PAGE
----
Bushnell mentions something interesting: “Rather than developing games only for young males, we must reach out to many different audiences.” He suggests targeting businesspeople and patrons of bars or coffee shops but I think it also should apply to women as well. I’m surprised he doesn’t mention that, given his own stories about games like Pong bringing people together. This comment was probably a swipe at 1-on-1 fighting games which were beginning to wear out due to idea overcloning. Those games in particular interest the guys much more than they interest the ladies; but the same could be said of light-gun games. When I hosted a few big fighter tournaments at my arcade, various girlfriends of the tournament players sat around looking at their smartphones instead of participating; that is where I knew I needed to get more games that appealed to that demographic so I adjusted accordingly. In terms of new games, there isn’t a whole lot to choose from that fits the appeal, so you have to go with older stuff. But the catch and risk there is that when something is old, it isn’t cool anymore to a younger crowd so they aren’t really interested in a 30 year game their parents probably enjoyed. I operate a number of classic games but they are primarily played by adults over 30, not by teenagers.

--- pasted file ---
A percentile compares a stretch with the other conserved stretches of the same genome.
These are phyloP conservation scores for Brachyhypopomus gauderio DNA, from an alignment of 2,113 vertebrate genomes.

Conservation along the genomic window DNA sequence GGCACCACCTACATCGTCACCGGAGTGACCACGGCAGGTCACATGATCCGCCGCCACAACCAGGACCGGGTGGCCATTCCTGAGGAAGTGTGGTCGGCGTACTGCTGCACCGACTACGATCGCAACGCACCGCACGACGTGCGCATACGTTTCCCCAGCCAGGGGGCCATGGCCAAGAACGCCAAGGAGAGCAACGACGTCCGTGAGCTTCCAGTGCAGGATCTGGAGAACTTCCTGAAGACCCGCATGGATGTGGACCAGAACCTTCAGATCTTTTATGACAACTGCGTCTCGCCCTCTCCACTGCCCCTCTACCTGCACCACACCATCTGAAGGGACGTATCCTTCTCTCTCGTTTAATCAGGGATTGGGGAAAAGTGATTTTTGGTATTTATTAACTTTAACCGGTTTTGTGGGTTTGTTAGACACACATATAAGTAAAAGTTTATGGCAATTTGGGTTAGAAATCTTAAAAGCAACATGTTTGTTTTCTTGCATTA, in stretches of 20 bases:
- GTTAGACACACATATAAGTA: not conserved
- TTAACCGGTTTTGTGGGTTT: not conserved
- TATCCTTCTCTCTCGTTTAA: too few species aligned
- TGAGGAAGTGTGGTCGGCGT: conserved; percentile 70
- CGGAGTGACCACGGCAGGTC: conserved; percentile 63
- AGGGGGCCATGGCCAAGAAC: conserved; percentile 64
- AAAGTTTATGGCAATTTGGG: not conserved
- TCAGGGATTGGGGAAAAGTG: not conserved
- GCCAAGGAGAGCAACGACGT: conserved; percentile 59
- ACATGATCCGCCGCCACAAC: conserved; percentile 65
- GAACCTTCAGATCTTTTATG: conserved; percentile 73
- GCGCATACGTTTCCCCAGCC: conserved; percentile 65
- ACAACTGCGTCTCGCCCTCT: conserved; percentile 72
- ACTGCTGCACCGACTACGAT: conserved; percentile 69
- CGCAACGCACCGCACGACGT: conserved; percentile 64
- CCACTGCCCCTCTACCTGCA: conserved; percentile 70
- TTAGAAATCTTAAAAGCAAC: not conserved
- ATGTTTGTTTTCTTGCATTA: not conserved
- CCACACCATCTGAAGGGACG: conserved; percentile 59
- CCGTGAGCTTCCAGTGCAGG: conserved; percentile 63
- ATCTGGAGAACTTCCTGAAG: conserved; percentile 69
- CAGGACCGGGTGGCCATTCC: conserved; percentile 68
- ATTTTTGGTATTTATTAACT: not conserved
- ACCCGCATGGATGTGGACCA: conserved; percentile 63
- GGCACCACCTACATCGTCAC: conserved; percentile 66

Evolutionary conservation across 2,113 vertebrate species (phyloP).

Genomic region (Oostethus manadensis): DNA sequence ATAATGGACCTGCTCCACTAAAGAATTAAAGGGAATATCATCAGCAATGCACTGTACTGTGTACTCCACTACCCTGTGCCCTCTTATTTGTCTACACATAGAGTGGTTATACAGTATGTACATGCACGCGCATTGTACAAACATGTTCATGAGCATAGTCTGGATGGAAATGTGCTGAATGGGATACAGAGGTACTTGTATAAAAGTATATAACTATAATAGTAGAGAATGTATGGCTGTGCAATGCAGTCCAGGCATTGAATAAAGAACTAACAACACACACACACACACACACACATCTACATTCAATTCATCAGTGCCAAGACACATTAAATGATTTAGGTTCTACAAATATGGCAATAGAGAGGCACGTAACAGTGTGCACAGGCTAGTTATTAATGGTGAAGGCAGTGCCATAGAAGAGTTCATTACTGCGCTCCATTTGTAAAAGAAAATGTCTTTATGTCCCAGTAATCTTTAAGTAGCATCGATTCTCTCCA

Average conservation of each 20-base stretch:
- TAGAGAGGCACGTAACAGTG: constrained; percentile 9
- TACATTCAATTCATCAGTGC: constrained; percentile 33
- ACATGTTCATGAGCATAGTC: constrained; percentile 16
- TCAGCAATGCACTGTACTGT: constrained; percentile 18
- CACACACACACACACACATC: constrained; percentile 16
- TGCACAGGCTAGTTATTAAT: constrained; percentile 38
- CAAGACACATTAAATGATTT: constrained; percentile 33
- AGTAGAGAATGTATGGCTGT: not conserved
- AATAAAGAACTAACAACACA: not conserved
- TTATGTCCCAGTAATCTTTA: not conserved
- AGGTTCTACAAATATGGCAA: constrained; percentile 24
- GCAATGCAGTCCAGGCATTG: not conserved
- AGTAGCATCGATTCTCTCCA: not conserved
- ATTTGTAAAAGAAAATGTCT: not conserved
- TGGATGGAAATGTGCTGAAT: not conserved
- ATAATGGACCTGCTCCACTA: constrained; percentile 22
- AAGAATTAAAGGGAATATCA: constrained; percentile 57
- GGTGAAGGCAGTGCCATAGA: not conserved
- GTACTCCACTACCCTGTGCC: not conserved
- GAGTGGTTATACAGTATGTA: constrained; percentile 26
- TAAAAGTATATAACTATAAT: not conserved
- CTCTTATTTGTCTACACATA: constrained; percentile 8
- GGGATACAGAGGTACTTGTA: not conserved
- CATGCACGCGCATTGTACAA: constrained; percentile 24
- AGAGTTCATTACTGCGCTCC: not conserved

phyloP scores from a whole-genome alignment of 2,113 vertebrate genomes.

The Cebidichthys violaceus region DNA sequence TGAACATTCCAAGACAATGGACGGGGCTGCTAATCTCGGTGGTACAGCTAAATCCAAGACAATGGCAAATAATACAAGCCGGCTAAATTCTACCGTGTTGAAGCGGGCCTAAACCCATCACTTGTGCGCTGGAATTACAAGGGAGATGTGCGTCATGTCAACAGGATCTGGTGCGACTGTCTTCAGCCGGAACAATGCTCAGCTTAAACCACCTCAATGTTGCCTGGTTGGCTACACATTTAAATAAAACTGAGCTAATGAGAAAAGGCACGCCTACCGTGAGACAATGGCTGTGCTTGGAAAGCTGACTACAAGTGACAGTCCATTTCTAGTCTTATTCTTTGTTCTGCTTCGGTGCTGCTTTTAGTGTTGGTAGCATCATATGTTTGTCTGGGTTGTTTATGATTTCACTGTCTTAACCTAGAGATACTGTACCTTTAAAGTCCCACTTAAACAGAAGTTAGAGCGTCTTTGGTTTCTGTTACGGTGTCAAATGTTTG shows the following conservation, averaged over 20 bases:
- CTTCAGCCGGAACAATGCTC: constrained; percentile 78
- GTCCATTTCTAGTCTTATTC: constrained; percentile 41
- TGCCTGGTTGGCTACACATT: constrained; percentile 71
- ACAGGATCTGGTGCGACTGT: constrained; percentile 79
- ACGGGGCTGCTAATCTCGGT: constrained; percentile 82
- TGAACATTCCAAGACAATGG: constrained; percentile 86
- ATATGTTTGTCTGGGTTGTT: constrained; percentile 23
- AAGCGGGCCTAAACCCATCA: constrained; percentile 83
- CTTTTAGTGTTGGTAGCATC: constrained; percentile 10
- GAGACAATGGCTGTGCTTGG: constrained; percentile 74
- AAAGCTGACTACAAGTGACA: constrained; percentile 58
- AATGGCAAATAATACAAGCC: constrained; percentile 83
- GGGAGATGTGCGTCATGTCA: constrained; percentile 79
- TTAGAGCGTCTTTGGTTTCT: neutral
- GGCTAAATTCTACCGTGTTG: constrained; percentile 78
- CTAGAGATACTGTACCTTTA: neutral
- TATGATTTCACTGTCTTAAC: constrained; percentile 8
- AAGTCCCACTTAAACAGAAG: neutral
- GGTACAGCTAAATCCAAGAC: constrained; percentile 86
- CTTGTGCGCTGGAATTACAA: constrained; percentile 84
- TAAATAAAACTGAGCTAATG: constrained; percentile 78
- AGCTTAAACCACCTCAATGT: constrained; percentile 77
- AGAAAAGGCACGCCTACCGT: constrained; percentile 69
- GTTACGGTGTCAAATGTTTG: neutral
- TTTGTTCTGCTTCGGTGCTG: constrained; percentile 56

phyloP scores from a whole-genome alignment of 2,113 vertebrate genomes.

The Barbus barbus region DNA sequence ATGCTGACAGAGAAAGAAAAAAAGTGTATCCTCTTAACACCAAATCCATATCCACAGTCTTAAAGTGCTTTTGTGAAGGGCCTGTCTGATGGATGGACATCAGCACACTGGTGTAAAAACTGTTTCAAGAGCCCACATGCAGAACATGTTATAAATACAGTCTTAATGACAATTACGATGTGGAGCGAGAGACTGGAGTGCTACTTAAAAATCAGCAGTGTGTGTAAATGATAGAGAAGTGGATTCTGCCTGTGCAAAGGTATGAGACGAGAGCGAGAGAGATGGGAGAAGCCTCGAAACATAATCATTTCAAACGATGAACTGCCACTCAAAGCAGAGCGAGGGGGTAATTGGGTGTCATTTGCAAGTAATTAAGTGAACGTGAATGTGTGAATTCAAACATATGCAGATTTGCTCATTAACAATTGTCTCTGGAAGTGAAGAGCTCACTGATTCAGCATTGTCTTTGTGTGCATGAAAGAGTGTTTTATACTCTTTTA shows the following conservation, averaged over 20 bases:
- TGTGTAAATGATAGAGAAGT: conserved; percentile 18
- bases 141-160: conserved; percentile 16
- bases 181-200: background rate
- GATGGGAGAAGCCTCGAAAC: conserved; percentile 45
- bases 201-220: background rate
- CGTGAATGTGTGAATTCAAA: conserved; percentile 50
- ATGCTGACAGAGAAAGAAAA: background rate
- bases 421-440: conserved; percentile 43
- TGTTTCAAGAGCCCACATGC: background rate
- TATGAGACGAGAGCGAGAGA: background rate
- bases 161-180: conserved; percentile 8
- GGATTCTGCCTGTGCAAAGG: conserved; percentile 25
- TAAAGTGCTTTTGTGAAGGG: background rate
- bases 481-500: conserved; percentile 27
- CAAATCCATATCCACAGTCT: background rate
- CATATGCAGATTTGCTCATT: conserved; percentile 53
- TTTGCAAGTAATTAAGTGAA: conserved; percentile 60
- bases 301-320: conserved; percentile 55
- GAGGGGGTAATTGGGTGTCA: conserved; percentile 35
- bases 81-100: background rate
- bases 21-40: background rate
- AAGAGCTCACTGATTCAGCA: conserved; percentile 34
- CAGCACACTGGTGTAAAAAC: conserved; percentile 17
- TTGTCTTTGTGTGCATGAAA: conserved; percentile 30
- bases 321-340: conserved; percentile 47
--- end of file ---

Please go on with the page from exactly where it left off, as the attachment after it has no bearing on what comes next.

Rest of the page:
Back in the Golden Age days, there were a lot of games which appealed to both sexes and covered a variety of tastes, which is something that Nolan was advocating and something I agree with as I have tried to offer a variety of games in my venue. Games like Pac-Man/Ms. Pac-Man, Centipede, Frogger, Donkey Kong had a very broad appeal but again, at this point those IPs are old and will not make a ton of money for a location, unless it is a reboot with a twist, like Pac-Man Battle Royale. I am reminded by famous game maker Jeff Minter’s lamentation over how his Xbox 360 game Space Giraffe was thrashed in sales by a Frogger reboot. Sure SG was a technically advanced game but it was narrowly appealing. The Tempest concept that SG was based on was always a little abstract which harms audience appeal, whereas Frogger didn’t have that issue going against it from the get-go. Konami could probably make a killing off of a new Frogger arcade game but that probably isn’t happening anytime soon. Either way, it is still a challenge to offer variety in your location when you are looking at newer content. That is a point I think I have raised previously – if you visit a distributor website that specializes in just new product, imagine putting together a list of games from what they offer that spans a wide area of tastes. I think people would be surprised at how narrow a lot of the video-only selection still is. That is also why I tend to rail against just having 3 types of games in video (light-gun, racing, rhythm). They have their place but there are other concepts that could work and reach a broader appeal. Funny enough, pinball seems to be something that grabs a lot of appeal from all sides and ages. It only seems to limit itself by the license/theme.